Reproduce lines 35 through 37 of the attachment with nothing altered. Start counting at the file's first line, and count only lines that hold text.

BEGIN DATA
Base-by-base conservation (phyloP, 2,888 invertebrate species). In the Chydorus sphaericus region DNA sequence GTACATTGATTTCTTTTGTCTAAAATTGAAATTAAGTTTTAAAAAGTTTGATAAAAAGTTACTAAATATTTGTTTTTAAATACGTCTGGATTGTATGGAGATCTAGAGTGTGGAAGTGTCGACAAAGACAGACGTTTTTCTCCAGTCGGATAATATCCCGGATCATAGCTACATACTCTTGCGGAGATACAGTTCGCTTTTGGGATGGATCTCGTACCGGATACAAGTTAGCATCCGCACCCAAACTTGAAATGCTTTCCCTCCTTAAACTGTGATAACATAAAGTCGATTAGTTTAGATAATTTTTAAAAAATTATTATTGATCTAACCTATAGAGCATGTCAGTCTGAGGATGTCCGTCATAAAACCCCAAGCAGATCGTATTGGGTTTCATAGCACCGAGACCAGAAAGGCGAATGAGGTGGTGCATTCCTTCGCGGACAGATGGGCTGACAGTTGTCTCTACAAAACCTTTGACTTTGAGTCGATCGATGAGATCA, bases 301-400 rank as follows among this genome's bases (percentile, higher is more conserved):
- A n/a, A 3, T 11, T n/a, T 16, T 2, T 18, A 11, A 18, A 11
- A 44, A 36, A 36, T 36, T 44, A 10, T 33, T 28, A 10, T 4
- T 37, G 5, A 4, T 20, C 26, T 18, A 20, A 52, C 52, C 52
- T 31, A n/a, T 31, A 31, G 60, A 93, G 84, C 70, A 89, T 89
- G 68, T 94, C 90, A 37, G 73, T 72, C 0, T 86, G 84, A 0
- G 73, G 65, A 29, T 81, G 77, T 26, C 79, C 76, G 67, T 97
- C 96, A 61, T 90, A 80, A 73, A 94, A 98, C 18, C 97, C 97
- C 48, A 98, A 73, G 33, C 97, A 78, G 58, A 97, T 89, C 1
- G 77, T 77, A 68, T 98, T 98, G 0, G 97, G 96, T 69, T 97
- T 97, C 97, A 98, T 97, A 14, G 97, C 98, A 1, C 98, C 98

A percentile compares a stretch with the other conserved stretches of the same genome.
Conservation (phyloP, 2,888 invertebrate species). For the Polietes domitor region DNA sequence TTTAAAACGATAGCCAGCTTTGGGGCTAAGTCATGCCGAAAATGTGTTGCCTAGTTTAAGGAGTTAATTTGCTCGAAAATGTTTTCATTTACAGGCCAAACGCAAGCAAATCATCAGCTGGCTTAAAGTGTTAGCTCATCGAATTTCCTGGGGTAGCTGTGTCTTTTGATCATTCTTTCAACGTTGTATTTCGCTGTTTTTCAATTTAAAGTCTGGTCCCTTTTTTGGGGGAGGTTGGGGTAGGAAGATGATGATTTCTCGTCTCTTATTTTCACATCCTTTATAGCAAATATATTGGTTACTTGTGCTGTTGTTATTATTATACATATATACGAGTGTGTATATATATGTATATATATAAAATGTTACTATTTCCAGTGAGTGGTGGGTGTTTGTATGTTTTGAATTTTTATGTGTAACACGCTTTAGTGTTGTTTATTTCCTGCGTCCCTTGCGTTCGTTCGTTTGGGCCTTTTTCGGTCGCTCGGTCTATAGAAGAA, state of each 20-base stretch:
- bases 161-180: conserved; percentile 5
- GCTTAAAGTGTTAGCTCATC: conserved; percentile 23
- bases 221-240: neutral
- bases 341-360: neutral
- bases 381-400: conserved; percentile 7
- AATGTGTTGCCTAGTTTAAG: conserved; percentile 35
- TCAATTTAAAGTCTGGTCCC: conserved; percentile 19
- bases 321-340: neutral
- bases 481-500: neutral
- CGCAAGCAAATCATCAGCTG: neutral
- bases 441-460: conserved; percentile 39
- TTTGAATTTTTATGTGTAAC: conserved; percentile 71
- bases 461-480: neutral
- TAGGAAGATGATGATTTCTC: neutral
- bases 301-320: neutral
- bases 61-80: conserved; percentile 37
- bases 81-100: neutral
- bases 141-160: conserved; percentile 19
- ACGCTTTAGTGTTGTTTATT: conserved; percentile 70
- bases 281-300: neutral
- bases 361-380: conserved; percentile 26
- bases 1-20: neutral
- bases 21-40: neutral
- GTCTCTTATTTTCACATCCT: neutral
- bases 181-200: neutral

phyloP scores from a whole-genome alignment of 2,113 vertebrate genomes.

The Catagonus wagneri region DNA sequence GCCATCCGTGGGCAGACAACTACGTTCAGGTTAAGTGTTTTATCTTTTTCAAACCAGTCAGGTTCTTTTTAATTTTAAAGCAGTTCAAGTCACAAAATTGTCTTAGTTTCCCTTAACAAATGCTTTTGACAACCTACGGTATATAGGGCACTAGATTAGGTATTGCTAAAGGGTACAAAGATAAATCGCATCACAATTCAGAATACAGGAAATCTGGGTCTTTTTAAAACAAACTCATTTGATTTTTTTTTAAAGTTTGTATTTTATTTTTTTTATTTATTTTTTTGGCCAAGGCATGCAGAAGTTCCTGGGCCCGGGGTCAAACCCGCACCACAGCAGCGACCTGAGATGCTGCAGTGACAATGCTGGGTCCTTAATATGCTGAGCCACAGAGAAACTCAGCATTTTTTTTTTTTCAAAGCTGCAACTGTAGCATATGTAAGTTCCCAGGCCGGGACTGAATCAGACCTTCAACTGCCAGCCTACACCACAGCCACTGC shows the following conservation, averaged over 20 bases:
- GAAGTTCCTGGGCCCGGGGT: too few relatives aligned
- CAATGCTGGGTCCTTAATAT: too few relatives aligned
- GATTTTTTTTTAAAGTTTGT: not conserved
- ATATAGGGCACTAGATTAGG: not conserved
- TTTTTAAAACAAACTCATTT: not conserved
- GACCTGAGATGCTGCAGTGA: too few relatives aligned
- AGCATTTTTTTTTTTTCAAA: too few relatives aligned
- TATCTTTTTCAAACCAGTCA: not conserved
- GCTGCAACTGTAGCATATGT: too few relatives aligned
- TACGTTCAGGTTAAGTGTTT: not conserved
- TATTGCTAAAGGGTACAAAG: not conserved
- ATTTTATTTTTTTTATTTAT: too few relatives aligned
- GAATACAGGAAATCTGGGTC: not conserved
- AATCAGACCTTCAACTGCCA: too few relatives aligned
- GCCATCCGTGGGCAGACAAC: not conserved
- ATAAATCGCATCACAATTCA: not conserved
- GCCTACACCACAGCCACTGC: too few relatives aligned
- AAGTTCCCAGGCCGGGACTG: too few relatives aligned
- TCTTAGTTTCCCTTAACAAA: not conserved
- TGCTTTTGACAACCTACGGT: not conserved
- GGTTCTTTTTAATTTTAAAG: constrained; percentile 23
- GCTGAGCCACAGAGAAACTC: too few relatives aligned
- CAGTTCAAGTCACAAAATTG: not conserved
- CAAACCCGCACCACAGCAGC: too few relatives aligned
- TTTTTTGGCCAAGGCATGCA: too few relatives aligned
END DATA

- bases 1-20: neutral
- bases 21-40: neutral
- GTCTCTTATTTTCACATCCT: neutral